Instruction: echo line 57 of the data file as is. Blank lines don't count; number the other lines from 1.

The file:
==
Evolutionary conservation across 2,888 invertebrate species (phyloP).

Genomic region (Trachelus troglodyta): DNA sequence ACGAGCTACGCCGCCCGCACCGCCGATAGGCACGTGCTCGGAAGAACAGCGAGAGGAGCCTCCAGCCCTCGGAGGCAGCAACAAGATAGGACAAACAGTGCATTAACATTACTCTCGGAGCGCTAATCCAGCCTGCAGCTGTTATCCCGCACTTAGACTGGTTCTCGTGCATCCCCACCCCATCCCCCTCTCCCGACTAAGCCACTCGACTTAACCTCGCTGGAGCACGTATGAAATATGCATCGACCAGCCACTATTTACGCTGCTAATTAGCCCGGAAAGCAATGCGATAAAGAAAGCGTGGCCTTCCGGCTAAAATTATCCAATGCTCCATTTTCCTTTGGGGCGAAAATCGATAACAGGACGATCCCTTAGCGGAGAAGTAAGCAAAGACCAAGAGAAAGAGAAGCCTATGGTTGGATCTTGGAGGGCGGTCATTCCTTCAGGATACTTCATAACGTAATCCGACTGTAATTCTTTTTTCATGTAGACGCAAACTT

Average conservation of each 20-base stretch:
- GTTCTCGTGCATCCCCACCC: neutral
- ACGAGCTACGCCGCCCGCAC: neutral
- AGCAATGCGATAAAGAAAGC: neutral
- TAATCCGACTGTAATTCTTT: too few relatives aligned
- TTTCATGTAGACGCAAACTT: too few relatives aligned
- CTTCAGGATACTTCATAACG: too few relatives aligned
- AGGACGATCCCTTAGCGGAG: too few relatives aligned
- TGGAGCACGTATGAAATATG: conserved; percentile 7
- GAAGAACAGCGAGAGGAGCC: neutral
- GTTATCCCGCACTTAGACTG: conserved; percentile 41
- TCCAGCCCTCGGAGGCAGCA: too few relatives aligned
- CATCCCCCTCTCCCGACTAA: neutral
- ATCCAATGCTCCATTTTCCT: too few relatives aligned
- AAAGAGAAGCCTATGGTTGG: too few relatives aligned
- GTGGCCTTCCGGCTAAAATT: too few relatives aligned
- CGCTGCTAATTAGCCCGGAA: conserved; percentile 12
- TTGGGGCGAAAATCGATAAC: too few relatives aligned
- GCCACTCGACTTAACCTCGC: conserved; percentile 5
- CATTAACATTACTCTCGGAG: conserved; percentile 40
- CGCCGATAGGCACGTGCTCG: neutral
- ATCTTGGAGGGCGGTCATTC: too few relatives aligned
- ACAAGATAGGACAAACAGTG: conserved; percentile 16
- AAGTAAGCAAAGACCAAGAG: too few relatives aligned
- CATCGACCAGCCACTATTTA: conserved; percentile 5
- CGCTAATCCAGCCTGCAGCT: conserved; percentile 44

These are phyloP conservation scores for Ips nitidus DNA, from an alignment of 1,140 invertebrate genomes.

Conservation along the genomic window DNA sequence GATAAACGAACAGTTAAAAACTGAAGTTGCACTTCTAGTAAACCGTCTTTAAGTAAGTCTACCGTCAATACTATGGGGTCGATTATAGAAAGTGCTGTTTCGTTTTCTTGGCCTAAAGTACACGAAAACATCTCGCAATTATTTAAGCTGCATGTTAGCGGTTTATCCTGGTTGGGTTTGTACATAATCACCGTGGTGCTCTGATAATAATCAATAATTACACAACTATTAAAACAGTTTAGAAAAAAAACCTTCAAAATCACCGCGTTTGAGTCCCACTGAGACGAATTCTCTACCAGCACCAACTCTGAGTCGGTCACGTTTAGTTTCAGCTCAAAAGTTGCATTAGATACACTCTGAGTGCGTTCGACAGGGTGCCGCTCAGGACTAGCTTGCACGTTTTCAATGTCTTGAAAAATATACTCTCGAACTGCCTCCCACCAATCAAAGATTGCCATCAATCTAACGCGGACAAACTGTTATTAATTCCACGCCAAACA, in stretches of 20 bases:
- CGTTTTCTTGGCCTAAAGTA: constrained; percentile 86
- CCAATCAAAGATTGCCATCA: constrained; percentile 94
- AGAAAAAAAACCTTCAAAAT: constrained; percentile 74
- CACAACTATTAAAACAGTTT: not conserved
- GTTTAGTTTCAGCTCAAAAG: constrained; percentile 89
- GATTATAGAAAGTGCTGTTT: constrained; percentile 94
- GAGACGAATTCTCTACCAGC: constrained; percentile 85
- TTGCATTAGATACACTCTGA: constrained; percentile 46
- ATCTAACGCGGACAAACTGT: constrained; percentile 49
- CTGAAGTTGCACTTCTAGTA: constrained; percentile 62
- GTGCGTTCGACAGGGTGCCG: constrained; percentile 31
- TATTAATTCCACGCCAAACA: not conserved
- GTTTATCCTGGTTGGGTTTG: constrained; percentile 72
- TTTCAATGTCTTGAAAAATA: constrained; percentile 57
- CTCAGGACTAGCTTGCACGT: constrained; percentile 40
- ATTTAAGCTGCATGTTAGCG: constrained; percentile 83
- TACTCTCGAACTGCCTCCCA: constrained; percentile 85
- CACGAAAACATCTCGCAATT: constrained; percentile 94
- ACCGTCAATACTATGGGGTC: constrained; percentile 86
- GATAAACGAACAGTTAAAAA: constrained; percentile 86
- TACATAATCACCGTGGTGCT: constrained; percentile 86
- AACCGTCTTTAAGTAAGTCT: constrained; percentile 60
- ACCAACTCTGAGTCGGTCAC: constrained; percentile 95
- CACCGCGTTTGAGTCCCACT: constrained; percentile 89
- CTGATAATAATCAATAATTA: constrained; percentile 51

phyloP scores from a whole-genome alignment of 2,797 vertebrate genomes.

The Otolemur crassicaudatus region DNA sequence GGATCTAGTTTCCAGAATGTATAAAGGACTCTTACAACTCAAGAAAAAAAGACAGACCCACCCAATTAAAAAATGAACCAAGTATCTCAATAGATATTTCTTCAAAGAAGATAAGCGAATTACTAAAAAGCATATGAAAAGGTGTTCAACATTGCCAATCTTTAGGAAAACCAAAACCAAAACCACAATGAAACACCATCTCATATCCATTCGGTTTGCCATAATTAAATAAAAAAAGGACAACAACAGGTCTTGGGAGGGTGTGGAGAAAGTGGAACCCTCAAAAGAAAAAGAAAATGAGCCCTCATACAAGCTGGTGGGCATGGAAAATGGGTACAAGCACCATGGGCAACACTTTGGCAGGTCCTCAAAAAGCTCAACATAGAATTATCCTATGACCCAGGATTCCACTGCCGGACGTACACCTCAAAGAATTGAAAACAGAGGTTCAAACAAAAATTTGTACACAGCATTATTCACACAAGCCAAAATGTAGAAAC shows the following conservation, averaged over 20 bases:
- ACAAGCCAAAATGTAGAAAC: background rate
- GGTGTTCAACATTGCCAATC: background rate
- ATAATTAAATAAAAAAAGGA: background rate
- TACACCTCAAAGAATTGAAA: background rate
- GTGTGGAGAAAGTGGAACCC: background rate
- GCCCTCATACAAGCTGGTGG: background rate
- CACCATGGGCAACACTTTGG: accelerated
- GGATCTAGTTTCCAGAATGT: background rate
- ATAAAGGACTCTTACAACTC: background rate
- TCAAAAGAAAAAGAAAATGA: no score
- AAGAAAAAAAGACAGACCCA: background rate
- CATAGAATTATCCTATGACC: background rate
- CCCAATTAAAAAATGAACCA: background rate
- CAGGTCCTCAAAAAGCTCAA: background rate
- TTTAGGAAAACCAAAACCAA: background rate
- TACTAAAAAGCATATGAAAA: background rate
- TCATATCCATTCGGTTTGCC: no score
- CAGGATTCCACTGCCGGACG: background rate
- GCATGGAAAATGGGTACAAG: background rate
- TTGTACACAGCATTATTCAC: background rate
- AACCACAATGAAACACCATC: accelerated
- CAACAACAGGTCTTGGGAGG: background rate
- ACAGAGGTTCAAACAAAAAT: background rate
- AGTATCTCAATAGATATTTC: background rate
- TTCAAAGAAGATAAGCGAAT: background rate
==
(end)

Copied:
The Otolemur crassicaudatus region DNA sequence GGATCTAGTTTCCAGAATGTATAAAGGACTCTTACAACTCAAGAAAAAAAGACAGACCCACCCAATTAAAAAATGAACCAAGTATCTCAATAGATATTTCTTCAAAGAAGATAAGCGAATTACTAAAAAGCATATGAAAAGGTGTTCAACATTGCCAATCTTTAGGAAAACCAAAACCAAAACCACAATGAAACACCATCTCATATCCATTCGGTTTGCCATAATTAAATAAAAAAAGGACAACAACAGGTCTTGGGAGGGTGTGGAGAAAGTGGAACCCTCAAAAGAAAAAGAAAATGAGCCCTCATACAAGCTGGTGGGCATGGAAAATGGGTACAAGCACCATGGGCAACACTTTGGCAGGTCCTCAAAAAGCTCAACATAGAATTATCCTATGACCCAGGATTCCACTGCCGGACGTACACCTCAAAGAATTGAAAACAGAGGTTCAAACAAAAATTTGTACACAGCATTATTCACACAAGCCAAAATGTAGAAAC shows the following conservation, averaged over 20 bases: